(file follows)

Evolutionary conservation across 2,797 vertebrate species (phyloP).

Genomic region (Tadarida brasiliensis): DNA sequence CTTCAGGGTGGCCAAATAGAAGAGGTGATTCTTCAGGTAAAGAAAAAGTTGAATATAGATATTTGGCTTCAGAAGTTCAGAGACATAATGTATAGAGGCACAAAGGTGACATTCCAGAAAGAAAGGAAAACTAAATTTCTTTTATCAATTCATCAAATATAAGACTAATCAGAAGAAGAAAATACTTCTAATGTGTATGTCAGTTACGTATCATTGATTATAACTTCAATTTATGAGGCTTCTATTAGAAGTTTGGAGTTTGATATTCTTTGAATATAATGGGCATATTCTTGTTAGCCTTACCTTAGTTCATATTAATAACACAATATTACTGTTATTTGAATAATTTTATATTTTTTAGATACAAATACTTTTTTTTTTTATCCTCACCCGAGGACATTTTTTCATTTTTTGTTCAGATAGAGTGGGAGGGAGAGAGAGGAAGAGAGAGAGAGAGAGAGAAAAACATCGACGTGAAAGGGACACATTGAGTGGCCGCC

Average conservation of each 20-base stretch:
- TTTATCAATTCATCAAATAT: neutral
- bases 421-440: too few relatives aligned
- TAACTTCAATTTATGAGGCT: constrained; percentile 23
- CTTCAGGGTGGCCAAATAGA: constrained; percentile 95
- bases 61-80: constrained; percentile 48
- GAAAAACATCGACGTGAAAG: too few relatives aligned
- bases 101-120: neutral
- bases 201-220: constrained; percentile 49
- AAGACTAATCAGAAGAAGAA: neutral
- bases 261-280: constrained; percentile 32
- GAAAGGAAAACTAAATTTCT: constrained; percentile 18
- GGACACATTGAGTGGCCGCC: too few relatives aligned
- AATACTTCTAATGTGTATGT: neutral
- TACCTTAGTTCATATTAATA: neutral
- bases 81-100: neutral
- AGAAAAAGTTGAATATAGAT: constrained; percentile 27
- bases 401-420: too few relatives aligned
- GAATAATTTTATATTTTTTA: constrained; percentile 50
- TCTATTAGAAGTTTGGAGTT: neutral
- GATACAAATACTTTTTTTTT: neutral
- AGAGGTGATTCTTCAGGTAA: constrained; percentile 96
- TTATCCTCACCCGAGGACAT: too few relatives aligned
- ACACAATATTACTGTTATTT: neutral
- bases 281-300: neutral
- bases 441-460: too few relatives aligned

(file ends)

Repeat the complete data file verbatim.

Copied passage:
Evolutionary conservation across 2,797 vertebrate species (phyloP).

Genomic region (Tadarida brasiliensis): DNA sequence CTTCAGGGTGGCCAAATAGAAGAGGTGATTCTTCAGGTAAAGAAAAAGTTGAATATAGATATTTGGCTTCAGAAGTTCAGAGACATAATGTATAGAGGCACAAAGGTGACATTCCAGAAAGAAAGGAAAACTAAATTTCTTTTATCAATTCATCAAATATAAGACTAATCAGAAGAAGAAAATACTTCTAATGTGTATGTCAGTTACGTATCATTGATTATAACTTCAATTTATGAGGCTTCTATTAGAAGTTTGGAGTTTGATATTCTTTGAATATAATGGGCATATTCTTGTTAGCCTTACCTTAGTTCATATTAATAACACAATATTACTGTTATTTGAATAATTTTATATTTTTTAGATACAAATACTTTTTTTTTTTATCCTCACCCGAGGACATTTTTTCATTTTTTGTTCAGATAGAGTGGGAGGGAGAGAGAGGAAGAGAGAGAGAGAGAGAGAAAAACATCGACGTGAAAGGGACACATTGAGTGGCCGCC

Average conservation of each 20-base stretch:
- TTTATCAATTCATCAAATAT: neutral
- bases 421-440: too few relatives aligned
- TAACTTCAATTTATGAGGCT: constrained; percentile 23
- CTTCAGGGTGGCCAAATAGA: constrained; percentile 95
- bases 61-80: constrained; percentile 48
- GAAAAACATCGACGTGAAAG: too few relatives aligned
- bases 101-120: neutral
- bases 201-220: constrained; percentile 49
- AAGACTAATCAGAAGAAGAA: neutral
- bases 261-280: constrained; percentile 32
- GAAAGGAAAACTAAATTTCT: constrained; percentile 18
- GGACACATTGAGTGGCCGCC: too few relatives aligned
- AATACTTCTAATGTGTATGT: neutral
- TACCTTAGTTCATATTAATA: neutral
- bases 81-100: neutral
- AGAAAAAGTTGAATATAGAT: constrained; percentile 27
- bases 401-420: too few relatives aligned
- GAATAATTTTATATTTTTTA: constrained; percentile 50
- TCTATTAGAAGTTTGGAGTT: neutral
- GATACAAATACTTTTTTTTT: neutral
- AGAGGTGATTCTTCAGGTAA: constrained; percentile 96
- TTATCCTCACCCGAGGACAT: too few relatives aligned
- ACACAATATTACTGTTATTT: neutral
- bases 281-300: neutral
- bases 441-460: too few relatives aligned